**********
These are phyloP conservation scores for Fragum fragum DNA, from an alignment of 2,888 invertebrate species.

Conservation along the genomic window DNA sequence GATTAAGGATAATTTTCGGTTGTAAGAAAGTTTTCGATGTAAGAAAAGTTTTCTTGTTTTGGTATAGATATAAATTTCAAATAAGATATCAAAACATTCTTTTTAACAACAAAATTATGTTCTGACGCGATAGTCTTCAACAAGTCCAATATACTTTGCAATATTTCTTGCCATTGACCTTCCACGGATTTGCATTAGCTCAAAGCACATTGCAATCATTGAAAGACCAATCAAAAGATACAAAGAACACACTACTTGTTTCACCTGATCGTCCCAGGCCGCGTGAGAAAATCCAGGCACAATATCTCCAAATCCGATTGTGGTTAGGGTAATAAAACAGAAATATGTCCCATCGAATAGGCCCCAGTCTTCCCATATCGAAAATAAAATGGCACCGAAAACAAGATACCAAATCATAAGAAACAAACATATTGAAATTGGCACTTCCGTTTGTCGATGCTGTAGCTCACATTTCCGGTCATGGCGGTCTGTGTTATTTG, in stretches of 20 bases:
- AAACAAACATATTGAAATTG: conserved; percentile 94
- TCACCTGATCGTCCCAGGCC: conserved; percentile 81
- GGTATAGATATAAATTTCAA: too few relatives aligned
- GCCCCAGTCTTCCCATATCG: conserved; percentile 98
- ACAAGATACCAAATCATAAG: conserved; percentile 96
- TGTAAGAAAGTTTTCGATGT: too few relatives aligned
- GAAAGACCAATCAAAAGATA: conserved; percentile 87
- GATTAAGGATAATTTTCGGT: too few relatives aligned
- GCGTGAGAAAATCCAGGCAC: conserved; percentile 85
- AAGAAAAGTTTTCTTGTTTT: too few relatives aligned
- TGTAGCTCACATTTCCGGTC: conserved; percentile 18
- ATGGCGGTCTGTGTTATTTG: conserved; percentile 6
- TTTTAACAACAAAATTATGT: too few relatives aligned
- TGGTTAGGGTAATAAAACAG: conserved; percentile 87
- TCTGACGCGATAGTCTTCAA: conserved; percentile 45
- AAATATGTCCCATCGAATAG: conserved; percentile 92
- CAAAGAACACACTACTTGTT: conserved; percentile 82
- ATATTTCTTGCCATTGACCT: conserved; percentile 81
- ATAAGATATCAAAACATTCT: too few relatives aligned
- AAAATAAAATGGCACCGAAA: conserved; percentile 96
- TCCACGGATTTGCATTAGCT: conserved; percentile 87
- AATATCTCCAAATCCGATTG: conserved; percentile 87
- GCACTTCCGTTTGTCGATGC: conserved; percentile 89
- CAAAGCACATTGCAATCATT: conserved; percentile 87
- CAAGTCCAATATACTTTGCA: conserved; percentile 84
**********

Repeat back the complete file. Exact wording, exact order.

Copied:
These are phyloP conservation scores for Fragum fragum DNA, from an alignment of 2,888 invertebrate species.

Conservation along the genomic window DNA sequence GATTAAGGATAATTTTCGGTTGTAAGAAAGTTTTCGATGTAAGAAAAGTTTTCTTGTTTTGGTATAGATATAAATTTCAAATAAGATATCAAAACATTCTTTTTAACAACAAAATTATGTTCTGACGCGATAGTCTTCAACAAGTCCAATATACTTTGCAATATTTCTTGCCATTGACCTTCCACGGATTTGCATTAGCTCAAAGCACATTGCAATCATTGAAAGACCAATCAAAAGATACAAAGAACACACTACTTGTTTCACCTGATCGTCCCAGGCCGCGTGAGAAAATCCAGGCACAATATCTCCAAATCCGATTGTGGTTAGGGTAATAAAACAGAAATATGTCCCATCGAATAGGCCCCAGTCTTCCCATATCGAAAATAAAATGGCACCGAAAACAAGATACCAAATCATAAGAAACAAACATATTGAAATTGGCACTTCCGTTTGTCGATGCTGTAGCTCACATTTCCGGTCATGGCGGTCTGTGTTATTTG, in stretches of 20 bases:
- AAACAAACATATTGAAATTG: conserved; percentile 94
- TCACCTGATCGTCCCAGGCC: conserved; percentile 81
- GGTATAGATATAAATTTCAA: too few relatives aligned
- GCCCCAGTCTTCCCATATCG: conserved; percentile 98
- ACAAGATACCAAATCATAAG: conserved; percentile 96
- TGTAAGAAAGTTTTCGATGT: too few relatives aligned
- GAAAGACCAATCAAAAGATA: conserved; percentile 87
- GATTAAGGATAATTTTCGGT: too few relatives aligned
- GCGTGAGAAAATCCAGGCAC: conserved; percentile 85
- AAGAAAAGTTTTCTTGTTTT: too few relatives aligned
- TGTAGCTCACATTTCCGGTC: conserved; percentile 18
- ATGGCGGTCTGTGTTATTTG: conserved; percentile 6
- TTTTAACAACAAAATTATGT: too few relatives aligned
- TGGTTAGGGTAATAAAACAG: conserved; percentile 87
- TCTGACGCGATAGTCTTCAA: conserved; percentile 45
- AAATATGTCCCATCGAATAG: conserved; percentile 92
- CAAAGAACACACTACTTGTT: conserved; percentile 82
- ATATTTCTTGCCATTGACCT: conserved; percentile 81
- ATAAGATATCAAAACATTCT: too few relatives aligned
- AAAATAAAATGGCACCGAAA: conserved; percentile 96
- TCCACGGATTTGCATTAGCT: conserved; percentile 87
- AATATCTCCAAATCCGATTG: conserved; percentile 87
- GCACTTCCGTTTGTCGATGC: conserved; percentile 89
- CAAAGCACATTGCAATCATT: conserved; percentile 87
- CAAGTCCAATATACTTTGCA: conserved; percentile 84